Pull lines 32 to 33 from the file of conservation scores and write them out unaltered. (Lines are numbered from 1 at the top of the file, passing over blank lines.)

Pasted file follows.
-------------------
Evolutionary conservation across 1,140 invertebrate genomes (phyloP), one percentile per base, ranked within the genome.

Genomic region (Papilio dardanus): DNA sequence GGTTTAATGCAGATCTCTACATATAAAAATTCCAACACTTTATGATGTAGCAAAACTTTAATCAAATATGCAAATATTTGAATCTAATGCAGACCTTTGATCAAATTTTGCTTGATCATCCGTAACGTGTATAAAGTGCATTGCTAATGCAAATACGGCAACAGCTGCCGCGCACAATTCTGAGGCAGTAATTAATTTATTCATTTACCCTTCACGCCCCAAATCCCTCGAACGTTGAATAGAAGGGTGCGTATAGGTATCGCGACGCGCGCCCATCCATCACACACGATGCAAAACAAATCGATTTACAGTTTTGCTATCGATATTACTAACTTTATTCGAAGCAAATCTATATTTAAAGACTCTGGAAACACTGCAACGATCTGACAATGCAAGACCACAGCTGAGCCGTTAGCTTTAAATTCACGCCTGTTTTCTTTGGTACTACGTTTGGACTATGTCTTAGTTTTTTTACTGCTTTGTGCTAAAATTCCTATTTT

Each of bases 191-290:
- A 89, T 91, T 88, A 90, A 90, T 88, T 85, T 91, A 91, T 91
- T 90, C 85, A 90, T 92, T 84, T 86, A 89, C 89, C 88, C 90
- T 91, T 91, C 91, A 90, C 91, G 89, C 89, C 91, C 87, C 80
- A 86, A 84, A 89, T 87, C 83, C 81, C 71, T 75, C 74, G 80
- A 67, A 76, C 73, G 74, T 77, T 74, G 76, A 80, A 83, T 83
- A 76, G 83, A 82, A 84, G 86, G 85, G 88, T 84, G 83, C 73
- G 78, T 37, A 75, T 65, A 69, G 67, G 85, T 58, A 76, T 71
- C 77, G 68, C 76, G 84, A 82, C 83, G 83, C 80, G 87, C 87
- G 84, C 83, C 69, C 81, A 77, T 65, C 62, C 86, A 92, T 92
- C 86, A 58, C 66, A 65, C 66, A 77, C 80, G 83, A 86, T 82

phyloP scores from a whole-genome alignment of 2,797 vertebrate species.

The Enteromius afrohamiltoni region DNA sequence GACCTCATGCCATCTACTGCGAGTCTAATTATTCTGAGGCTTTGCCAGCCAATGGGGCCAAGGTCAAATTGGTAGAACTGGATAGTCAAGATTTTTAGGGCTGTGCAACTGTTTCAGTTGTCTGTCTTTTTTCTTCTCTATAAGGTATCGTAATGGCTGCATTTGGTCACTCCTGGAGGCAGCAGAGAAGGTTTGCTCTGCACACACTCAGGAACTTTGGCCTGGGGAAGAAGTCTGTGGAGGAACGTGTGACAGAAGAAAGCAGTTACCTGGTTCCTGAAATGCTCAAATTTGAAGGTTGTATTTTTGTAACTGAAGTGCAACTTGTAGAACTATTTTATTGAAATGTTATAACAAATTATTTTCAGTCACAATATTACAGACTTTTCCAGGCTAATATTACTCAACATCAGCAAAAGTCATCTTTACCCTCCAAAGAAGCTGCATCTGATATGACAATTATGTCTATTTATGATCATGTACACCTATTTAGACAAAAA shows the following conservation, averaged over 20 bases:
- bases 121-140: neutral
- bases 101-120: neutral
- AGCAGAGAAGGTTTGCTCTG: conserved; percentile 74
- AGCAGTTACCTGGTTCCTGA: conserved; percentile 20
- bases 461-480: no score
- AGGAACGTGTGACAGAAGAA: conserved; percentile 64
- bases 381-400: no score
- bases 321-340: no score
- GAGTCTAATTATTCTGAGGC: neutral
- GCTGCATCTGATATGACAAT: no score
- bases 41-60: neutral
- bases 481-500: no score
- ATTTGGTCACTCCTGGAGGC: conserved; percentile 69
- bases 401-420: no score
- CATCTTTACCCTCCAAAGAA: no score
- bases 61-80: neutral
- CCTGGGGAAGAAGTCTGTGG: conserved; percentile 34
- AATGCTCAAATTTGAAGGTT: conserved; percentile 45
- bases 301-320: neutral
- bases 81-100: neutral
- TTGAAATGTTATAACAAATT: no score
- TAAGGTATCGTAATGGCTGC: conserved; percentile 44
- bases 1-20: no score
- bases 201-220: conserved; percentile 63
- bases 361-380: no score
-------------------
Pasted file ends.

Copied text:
- CCTGGGGAAGAAGTCTGTGG: conserved; percentile 34
- AATGCTCAAATTTGAAGGTT: conserved; percentile 45